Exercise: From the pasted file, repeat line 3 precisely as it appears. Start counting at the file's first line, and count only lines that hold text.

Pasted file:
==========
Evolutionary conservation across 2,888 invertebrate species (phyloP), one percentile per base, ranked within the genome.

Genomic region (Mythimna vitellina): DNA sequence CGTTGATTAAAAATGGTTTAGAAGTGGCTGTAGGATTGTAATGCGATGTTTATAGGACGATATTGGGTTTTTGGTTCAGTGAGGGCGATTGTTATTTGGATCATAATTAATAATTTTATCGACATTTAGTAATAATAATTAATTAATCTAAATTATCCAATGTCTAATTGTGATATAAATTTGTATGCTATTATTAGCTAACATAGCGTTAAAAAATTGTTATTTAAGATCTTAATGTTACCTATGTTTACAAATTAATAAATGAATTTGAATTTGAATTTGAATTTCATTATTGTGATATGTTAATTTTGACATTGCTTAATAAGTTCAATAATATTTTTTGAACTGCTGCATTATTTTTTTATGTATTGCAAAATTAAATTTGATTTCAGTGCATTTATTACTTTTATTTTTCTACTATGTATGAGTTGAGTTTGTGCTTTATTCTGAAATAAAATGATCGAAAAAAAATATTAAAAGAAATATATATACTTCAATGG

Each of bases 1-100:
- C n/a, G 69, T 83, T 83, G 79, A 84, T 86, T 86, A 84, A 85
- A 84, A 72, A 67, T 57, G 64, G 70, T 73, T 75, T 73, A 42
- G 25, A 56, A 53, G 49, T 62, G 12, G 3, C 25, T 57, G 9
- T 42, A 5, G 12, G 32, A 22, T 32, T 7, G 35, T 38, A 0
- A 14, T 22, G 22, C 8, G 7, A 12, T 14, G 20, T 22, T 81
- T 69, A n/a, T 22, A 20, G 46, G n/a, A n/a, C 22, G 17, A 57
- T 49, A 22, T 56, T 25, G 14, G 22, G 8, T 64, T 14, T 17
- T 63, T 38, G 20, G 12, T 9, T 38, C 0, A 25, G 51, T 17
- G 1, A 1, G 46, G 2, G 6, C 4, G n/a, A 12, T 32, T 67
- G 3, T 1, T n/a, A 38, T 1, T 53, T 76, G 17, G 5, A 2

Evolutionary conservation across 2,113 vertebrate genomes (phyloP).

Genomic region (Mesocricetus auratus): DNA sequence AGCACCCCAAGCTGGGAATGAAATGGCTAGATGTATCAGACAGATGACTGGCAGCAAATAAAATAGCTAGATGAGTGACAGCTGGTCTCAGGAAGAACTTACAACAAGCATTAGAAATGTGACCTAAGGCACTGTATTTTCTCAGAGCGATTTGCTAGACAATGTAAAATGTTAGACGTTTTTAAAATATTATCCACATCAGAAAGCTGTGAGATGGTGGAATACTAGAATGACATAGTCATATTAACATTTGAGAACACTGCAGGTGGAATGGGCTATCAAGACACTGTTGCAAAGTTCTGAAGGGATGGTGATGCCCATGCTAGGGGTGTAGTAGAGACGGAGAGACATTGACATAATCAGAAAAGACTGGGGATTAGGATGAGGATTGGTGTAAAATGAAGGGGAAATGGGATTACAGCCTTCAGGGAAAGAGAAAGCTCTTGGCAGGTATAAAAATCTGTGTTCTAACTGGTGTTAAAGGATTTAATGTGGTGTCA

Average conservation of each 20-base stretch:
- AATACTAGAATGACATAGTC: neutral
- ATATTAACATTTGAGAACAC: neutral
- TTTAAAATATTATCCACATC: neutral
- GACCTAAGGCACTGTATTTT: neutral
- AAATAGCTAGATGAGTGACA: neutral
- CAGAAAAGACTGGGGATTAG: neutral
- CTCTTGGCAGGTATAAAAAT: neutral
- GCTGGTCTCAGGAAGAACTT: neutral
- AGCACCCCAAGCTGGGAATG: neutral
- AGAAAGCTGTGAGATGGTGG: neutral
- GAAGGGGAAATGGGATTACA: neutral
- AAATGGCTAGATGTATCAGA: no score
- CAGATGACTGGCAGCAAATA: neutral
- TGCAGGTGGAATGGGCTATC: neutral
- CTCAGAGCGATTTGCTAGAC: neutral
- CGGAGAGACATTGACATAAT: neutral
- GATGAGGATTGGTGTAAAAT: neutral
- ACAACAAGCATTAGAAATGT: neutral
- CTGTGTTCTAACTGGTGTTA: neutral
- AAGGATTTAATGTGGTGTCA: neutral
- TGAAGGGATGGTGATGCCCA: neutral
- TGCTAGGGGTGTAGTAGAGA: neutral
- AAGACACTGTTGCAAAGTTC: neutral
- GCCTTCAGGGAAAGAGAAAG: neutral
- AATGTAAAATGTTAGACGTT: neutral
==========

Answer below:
Each of bases 1-100: